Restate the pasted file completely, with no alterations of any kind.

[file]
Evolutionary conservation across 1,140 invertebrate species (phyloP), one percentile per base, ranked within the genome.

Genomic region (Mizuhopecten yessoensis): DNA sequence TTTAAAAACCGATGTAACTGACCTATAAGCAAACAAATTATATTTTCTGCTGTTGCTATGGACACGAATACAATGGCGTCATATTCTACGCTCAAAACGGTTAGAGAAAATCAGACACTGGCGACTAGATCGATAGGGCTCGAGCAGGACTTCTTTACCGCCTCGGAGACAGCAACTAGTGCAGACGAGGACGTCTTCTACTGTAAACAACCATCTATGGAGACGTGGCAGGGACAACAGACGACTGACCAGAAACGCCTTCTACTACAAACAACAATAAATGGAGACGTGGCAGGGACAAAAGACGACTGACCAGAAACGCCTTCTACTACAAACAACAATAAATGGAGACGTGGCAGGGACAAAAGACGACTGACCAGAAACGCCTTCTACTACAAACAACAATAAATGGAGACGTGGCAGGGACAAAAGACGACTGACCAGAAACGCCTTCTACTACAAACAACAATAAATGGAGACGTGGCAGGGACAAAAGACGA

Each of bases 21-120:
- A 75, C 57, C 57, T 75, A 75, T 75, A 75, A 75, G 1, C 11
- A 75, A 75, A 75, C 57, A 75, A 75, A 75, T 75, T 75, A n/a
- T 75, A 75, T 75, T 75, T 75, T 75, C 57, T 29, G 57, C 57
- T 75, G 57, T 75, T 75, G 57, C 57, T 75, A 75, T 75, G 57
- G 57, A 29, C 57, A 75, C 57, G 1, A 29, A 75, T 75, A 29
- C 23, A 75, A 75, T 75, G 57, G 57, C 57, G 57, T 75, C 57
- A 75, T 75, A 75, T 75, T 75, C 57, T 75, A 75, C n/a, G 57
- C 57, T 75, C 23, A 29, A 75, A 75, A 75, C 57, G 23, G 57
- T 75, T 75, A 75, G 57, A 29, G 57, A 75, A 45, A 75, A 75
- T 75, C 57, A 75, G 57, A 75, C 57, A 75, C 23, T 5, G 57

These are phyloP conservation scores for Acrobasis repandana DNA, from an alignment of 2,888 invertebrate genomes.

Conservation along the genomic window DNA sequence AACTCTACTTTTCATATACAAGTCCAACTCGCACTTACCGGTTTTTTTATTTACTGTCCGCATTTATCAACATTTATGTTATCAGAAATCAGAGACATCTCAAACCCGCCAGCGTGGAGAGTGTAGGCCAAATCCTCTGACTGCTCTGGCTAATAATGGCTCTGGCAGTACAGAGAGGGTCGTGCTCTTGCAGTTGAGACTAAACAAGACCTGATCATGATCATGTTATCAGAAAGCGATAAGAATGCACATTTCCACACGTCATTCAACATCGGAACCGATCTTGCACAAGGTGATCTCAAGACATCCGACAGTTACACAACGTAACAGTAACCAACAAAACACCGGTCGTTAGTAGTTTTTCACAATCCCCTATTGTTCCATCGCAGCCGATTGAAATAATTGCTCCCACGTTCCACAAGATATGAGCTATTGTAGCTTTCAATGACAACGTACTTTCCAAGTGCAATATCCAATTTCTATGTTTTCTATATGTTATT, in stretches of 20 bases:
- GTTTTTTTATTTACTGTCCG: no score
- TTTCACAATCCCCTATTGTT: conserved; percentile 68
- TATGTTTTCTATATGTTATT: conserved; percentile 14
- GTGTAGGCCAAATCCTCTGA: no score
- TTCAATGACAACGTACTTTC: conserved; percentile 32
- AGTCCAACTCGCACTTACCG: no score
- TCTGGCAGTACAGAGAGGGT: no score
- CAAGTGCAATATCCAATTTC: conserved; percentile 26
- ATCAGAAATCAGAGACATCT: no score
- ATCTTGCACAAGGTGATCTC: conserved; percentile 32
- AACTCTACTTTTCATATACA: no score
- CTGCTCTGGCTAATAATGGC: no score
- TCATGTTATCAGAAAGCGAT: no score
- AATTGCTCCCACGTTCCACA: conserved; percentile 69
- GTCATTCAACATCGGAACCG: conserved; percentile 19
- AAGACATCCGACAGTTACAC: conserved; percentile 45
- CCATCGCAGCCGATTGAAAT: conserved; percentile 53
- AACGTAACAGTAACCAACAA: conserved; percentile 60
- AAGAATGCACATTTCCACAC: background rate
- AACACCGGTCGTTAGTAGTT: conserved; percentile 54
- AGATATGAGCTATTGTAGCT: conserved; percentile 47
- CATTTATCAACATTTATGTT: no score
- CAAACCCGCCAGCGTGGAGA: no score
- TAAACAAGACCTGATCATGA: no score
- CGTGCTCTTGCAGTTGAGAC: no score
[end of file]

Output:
Evolutionary conservation across 1,140 invertebrate species (phyloP), one percentile per base, ranked within the genome.

Genomic region (Mizuhopecten yessoensis): DNA sequence TTTAAAAACCGATGTAACTGACCTATAAGCAAACAAATTATATTTTCTGCTGTTGCTATGGACACGAATACAATGGCGTCATATTCTACGCTCAAAACGGTTAGAGAAAATCAGACACTGGCGACTAGATCGATAGGGCTCGAGCAGGACTTCTTTACCGCCTCGGAGACAGCAACTAGTGCAGACGAGGACGTCTTCTACTGTAAACAACCATCTATGGAGACGTGGCAGGGACAACAGACGACTGACCAGAAACGCCTTCTACTACAAACAACAATAAATGGAGACGTGGCAGGGACAAAAGACGACTGACCAGAAACGCCTTCTACTACAAACAACAATAAATGGAGACGTGGCAGGGACAAAAGACGACTGACCAGAAACGCCTTCTACTACAAACAACAATAAATGGAGACGTGGCAGGGACAAAAGACGACTGACCAGAAACGCCTTCTACTACAAACAACAATAAATGGAGACGTGGCAGGGACAAAAGACGA

Each of bases 21-120:
- A 75, C 57, C 57, T 75, A 75, T 75, A 75, A 75, G 1, C 11
- A 75, A 75, A 75, C 57, A 75, A 75, A 75, T 75, T 75, A n/a
- T 75, A 75, T 75, T 75, T 75, T 75, C 57, T 29, G 57, C 57
- T 75, G 57, T 75, T 75, G 57, C 57, T 75, A 75, T 75, G 57
- G 57, A 29, C 57, A 75, C 57, G 1, A 29, A 75, T 75, A 29
- C 23, A 75, A 75, T 75, G 57, G 57, C 57, G 57, T 75, C 57
- A 75, T 75, A 75, T 75, T 75, C 57, T 75, A 75, C n/a, G 57
- C 57, T 75, C 23, A 29, A 75, A 75, A 75, C 57, G 23, G 57
- T 75, T 75, A 75, G 57, A 29, G 57, A 75, A 45, A 75, A 75
- T 75, C 57, A 75, G 57, A 75, C 57, A 75, C 23, T 5, G 57

These are phyloP conservation scores for Acrobasis repandana DNA, from an alignment of 2,888 invertebrate genomes.

Conservation along the genomic window DNA sequence AACTCTACTTTTCATATACAAGTCCAACTCGCACTTACCGGTTTTTTTATTTACTGTCCGCATTTATCAACATTTATGTTATCAGAAATCAGAGACATCTCAAACCCGCCAGCGTGGAGAGTGTAGGCCAAATCCTCTGACTGCTCTGGCTAATAATGGCTCTGGCAGTACAGAGAGGGTCGTGCTCTTGCAGTTGAGACTAAACAAGACCTGATCATGATCATGTTATCAGAAAGCGATAAGAATGCACATTTCCACACGTCATTCAACATCGGAACCGATCTTGCACAAGGTGATCTCAAGACATCCGACAGTTACACAACGTAACAGTAACCAACAAAACACCGGTCGTTAGTAGTTTTTCACAATCCCCTATTGTTCCATCGCAGCCGATTGAAATAATTGCTCCCACGTTCCACAAGATATGAGCTATTGTAGCTTTCAATGACAACGTACTTTCCAAGTGCAATATCCAATTTCTATGTTTTCTATATGTTATT, in stretches of 20 bases:
- GTTTTTTTATTTACTGTCCG: no score
- TTTCACAATCCCCTATTGTT: conserved; percentile 68
- TATGTTTTCTATATGTTATT: conserved; percentile 14
- GTGTAGGCCAAATCCTCTGA: no score
- TTCAATGACAACGTACTTTC: conserved; percentile 32
- AGTCCAACTCGCACTTACCG: no score
- TCTGGCAGTACAGAGAGGGT: no score
- CAAGTGCAATATCCAATTTC: conserved; percentile 26
- ATCAGAAATCAGAGACATCT: no score
- ATCTTGCACAAGGTGATCTC: conserved; percentile 32
- AACTCTACTTTTCATATACA: no score
- CTGCTCTGGCTAATAATGGC: no score
- TCATGTTATCAGAAAGCGAT: no score
- AATTGCTCCCACGTTCCACA: conserved; percentile 69
- GTCATTCAACATCGGAACCG: conserved; percentile 19
- AAGACATCCGACAGTTACAC: conserved; percentile 45
- CCATCGCAGCCGATTGAAAT: conserved; percentile 53
- AACGTAACAGTAACCAACAA: conserved; percentile 60
- AAGAATGCACATTTCCACAC: background rate
- AACACCGGTCGTTAGTAGTT: conserved; percentile 54
- AGATATGAGCTATTGTAGCT: conserved; percentile 47
- CATTTATCAACATTTATGTT: no score
- CAAACCCGCCAGCGTGGAGA: no score
- TAAACAAGACCTGATCATGA: no score
- CGTGCTCTTGCAGTTGAGAC: no score